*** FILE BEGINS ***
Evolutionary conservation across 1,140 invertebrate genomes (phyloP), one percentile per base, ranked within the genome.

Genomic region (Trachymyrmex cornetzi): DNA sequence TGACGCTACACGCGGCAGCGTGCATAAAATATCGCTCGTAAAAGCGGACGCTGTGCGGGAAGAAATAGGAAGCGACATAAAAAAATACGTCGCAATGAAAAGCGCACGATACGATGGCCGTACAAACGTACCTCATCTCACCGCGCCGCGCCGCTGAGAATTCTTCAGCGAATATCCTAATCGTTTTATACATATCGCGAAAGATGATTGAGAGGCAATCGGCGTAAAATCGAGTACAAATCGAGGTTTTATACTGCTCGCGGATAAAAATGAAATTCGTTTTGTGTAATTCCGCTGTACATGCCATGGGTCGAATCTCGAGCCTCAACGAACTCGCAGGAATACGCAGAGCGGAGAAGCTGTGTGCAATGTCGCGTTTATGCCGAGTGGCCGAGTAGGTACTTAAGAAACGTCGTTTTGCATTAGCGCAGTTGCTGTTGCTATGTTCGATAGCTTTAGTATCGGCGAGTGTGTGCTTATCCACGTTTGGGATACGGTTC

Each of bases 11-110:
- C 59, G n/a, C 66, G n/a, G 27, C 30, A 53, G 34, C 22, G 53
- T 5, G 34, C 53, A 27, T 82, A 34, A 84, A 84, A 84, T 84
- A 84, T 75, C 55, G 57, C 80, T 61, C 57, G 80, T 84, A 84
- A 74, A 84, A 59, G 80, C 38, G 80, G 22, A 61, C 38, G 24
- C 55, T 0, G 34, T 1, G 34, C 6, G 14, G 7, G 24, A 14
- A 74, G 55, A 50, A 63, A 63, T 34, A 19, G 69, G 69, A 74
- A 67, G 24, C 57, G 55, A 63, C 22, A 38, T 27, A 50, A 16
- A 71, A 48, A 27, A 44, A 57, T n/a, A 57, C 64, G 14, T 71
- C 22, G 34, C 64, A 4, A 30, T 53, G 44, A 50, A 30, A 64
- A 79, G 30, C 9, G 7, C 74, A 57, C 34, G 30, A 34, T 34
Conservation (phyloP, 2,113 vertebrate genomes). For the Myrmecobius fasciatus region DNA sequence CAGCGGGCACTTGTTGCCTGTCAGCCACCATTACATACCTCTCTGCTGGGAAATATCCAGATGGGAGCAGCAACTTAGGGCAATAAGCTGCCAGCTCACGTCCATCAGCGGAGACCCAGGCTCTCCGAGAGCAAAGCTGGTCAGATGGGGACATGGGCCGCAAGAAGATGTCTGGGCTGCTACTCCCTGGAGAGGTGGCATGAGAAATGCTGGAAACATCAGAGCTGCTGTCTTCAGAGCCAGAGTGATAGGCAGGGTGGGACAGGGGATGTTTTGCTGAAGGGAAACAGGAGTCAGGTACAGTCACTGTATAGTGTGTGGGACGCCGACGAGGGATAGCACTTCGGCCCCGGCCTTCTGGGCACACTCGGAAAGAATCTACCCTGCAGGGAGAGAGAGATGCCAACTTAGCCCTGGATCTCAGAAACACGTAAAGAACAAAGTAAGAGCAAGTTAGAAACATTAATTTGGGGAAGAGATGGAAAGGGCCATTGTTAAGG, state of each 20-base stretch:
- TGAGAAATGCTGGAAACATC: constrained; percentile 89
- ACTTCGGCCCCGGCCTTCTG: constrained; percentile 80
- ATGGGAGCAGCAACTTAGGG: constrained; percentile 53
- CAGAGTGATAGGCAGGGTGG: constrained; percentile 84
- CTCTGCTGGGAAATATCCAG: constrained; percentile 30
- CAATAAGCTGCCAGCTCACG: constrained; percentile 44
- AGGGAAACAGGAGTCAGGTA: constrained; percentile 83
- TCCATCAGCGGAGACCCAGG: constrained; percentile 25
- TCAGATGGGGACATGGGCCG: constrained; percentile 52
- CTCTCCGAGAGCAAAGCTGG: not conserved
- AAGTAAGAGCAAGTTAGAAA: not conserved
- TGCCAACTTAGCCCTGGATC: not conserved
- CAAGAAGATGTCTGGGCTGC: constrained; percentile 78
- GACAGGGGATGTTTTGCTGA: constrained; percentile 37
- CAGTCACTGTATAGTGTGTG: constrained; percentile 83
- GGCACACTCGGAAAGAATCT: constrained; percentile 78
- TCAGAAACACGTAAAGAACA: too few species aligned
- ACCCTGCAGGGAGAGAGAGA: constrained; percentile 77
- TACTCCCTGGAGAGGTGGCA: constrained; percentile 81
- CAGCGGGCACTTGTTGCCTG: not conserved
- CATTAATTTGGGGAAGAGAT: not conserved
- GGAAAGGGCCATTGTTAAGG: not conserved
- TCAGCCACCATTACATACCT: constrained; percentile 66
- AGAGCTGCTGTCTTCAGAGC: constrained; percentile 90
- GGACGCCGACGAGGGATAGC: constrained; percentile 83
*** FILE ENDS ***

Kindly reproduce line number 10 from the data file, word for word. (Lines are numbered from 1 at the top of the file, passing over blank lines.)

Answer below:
- A 67, G 24, C 57, G 55, A 63, C 22, A 38, T 27, A 50, A 16